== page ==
In the House of Assembly today [June 15], Minister of Economy, Trade and Industry, Patrice Minors highlighted the completion of the Department of Community and Cultural Affairs’ annual Folklife Apprenticeship Programme.
The programme pairs tradition-bearers in various fields with an apprentice, to work one-on-one for a total of 80 hours spanning several months.
This year’s apprenticeships are woodcrafts and model boats with Milton Hill Sr.; weaving with Ronnie Chameau; storytelling with Florenz Webbe Maxwell; sustainable agriculture with Omari Dill; and St. David’s food ways and heritage with Rickilee Pitcher.
Ronnie Chameau’s Bermuda Palmetto Palm Doll that was created for the Diamond Jubilee:
“Mr. Speaker, I am pleased to share with my honourable colleagues that this Saturday June 16th, 2012 the Department of Community and Cultural Affairs will mark the successful completion of their annual Folklife Apprenticeship Programme”, said Minister Minors.
“Mr. Speaker, the Folklife Apprenticeship Programme is a unique programme now in its fourth year that typically pairs a total of five tradition-bearers in various fields with an apprentice, to work one-on-one for a total of 80 hours spanning several months.
“Previous apprenticeships include beekeeping with Randolph Furbert; folk medicine with Dr. Kuni Frith-Black; Azorean crochet with Geneveve Escolastica; quilting with Lynn Morrell; and sailmaking with Steven Hollis, just to name a few of the pairings.
“This year’s apprenticeships are woodcrafts and model boats with Milton Hill Sr.; weaving with Ronnie Chameau; storytelling with Florenz Webbe Maxwell; sustainable agriculture with Omari Dill; and St. David’s food ways and heritage with Rickilee Pitcher.
“The Folklife Apprenticeship Programme focuses on the concept of non-traditional, hands-on learning. Apprentices are given the opportunity to learn a new craft in the homes, studios and workspaces of master artisans.
“And as one of the conditions of the programme, the apprentice is required to give a workshop to a group of students, utilizing the concept of “each one, teach one”. It is a small way of “giving back” and planting the seed of further continuity.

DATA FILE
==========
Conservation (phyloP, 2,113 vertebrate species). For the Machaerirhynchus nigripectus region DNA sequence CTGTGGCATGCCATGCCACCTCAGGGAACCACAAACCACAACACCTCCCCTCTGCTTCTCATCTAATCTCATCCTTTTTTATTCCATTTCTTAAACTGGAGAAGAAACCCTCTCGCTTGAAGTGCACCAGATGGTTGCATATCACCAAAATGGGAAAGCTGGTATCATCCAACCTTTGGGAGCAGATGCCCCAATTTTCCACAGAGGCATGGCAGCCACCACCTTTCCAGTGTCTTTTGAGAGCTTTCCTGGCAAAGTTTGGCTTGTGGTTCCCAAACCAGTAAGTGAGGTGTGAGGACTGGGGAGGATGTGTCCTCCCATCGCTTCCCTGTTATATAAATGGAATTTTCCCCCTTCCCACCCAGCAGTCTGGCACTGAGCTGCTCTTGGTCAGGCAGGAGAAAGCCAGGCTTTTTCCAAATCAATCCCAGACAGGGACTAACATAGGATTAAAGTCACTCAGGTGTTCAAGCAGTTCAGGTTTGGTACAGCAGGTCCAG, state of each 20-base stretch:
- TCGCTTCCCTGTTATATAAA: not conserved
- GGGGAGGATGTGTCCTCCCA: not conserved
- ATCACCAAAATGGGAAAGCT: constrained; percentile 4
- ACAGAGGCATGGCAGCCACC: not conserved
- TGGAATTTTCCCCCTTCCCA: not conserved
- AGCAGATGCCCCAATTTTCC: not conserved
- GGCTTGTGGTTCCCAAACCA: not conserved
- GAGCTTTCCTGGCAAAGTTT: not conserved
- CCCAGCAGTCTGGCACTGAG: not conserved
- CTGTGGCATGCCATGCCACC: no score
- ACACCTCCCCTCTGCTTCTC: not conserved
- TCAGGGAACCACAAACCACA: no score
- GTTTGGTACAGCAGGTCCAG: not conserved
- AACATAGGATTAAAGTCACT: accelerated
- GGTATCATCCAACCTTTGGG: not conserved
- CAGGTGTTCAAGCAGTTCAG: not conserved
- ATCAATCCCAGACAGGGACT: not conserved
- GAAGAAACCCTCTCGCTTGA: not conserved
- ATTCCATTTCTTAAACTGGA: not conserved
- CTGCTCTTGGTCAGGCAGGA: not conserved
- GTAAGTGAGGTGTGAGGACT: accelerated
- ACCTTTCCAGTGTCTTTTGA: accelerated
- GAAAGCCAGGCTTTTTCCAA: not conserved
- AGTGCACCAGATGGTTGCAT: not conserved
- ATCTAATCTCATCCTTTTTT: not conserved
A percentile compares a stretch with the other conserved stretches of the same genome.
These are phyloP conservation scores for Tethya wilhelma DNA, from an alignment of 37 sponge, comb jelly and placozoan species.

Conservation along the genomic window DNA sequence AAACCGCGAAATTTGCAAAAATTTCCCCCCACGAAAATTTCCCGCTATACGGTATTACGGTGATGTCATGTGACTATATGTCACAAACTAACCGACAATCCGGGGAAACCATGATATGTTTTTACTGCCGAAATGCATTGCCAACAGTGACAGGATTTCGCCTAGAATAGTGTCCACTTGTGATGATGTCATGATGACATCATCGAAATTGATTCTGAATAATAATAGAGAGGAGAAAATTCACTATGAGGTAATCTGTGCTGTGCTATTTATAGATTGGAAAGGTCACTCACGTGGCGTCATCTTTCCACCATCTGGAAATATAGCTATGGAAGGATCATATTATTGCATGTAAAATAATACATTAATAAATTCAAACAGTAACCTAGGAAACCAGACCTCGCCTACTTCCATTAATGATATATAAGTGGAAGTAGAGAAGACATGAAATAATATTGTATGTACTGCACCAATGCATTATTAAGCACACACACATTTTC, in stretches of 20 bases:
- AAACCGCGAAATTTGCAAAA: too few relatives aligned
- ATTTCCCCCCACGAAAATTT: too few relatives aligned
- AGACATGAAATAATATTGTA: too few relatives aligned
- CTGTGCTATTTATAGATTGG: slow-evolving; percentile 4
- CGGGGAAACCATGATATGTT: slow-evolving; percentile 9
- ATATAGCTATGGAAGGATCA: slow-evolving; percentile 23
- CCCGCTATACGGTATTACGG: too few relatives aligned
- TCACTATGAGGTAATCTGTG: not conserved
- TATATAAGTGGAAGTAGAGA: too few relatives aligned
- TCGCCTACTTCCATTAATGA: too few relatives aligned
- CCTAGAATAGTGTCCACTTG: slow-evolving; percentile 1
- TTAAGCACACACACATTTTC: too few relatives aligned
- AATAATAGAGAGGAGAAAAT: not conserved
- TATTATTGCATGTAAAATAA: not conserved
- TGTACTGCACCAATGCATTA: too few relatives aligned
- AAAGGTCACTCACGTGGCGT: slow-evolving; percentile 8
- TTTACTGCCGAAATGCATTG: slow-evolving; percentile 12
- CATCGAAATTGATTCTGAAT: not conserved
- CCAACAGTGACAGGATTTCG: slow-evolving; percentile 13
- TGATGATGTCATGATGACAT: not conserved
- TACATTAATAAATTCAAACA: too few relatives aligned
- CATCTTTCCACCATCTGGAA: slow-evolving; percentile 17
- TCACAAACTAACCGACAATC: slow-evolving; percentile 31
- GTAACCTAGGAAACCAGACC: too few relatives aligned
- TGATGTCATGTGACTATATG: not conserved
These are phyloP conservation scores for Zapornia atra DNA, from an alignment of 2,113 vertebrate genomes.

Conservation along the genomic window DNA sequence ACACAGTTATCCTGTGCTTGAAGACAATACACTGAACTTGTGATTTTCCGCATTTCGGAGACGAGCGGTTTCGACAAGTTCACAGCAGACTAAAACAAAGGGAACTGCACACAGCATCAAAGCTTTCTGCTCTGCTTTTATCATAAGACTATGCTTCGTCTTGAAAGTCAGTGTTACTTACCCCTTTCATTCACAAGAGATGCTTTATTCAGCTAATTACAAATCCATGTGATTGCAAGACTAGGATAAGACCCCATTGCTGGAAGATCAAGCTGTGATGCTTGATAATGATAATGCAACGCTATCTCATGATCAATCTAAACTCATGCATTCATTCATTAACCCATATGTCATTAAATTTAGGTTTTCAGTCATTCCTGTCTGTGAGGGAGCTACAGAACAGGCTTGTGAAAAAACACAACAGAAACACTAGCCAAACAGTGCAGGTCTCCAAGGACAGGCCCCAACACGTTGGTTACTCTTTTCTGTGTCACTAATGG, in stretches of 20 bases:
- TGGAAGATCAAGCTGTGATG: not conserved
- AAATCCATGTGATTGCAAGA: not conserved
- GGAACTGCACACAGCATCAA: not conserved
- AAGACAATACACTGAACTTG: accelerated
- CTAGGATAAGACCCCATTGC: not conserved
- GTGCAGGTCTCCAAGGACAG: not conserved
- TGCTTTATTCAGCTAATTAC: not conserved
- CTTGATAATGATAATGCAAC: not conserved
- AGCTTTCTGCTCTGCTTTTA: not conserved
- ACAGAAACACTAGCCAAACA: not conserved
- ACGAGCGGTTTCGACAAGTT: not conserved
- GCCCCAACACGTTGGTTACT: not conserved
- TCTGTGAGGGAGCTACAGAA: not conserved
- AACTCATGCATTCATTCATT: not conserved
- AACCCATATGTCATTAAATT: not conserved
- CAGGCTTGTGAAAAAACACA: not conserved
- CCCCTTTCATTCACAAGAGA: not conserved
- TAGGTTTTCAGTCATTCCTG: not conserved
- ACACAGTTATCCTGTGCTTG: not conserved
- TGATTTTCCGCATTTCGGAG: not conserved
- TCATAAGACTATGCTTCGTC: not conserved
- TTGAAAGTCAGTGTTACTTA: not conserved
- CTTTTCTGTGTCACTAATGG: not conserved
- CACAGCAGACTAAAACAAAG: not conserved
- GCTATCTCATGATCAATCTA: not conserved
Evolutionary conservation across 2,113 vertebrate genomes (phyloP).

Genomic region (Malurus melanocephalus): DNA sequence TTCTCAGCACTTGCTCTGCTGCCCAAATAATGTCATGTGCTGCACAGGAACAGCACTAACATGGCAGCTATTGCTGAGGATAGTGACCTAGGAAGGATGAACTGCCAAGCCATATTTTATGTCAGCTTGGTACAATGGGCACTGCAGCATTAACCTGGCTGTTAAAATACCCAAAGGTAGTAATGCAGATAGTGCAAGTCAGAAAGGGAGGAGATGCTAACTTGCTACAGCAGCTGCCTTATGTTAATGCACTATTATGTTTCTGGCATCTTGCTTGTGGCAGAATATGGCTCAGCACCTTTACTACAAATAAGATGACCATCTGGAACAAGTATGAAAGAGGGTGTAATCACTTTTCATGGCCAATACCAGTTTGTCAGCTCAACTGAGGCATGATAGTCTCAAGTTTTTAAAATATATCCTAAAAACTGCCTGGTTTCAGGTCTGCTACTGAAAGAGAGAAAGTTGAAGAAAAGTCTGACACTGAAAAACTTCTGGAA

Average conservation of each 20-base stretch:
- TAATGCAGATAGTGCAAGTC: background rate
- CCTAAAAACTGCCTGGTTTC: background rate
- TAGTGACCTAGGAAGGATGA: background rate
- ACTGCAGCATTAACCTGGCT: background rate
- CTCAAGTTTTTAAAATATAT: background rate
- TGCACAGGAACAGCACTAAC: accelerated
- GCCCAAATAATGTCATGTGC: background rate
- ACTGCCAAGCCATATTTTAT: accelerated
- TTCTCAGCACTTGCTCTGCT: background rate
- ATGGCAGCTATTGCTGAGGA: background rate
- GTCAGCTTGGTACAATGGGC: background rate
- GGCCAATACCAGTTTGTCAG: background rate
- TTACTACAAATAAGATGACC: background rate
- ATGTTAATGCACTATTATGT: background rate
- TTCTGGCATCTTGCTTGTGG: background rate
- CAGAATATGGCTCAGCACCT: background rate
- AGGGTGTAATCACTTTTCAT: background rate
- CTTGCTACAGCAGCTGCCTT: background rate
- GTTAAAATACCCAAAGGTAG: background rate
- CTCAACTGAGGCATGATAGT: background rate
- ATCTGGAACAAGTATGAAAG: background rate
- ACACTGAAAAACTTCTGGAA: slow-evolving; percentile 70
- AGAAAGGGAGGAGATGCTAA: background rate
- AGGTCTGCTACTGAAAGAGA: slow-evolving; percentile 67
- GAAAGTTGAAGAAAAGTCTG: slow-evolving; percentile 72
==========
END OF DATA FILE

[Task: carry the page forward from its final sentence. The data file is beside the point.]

“I am pleased to say that this programme is having a very real impact on the lives of the young people who have participated”, continued the Minister.
“In the four years since the programme’s inception, a Folk Medicine Society has arisen from the interest generated as a result of the apprenticeship with Dr. Frith-Black; one of chef Fred Ming’s apprentices has gone on to work as a chef at a local hotel, whereas another has chosen to incorporate childhood nutrition into her field of academic study as a result of what she learned.
“Ronnie Chameau’s apprentice Cherri DeSilva has taken up the mantle and regularly creates beautifully artistic banana and palmetto dolls for sale; Jenny Faries is an amateur beekeeper with hives at her home thanks to Randolph Furbert.
“Gavin Smith of Chewstick regularly incorporates performance skills that he learned during his music apprenticeship with Stan “Lord Necktie” Seymour; and Quincy Burgess is now living in Kenya, applying some of what he learned about sustainable agriculture in his 100-hour internship with Tom Wadson.
“Mr. Speaker, these kinds of programmes are an investment in our most precious natural resource – our people. The passing on of our intangible cultural heritage helps to build and strengthen our island home by developing an appreciation for who we are as Bermudians.
“Mr. Speaker, I would like to thank the tradition-bearers who have been so generous in sharing their time and expertise; since without their willingness to “pass the torch” to the next generation, our heritage would run the risk of being lost”, concluded Minister Minors.
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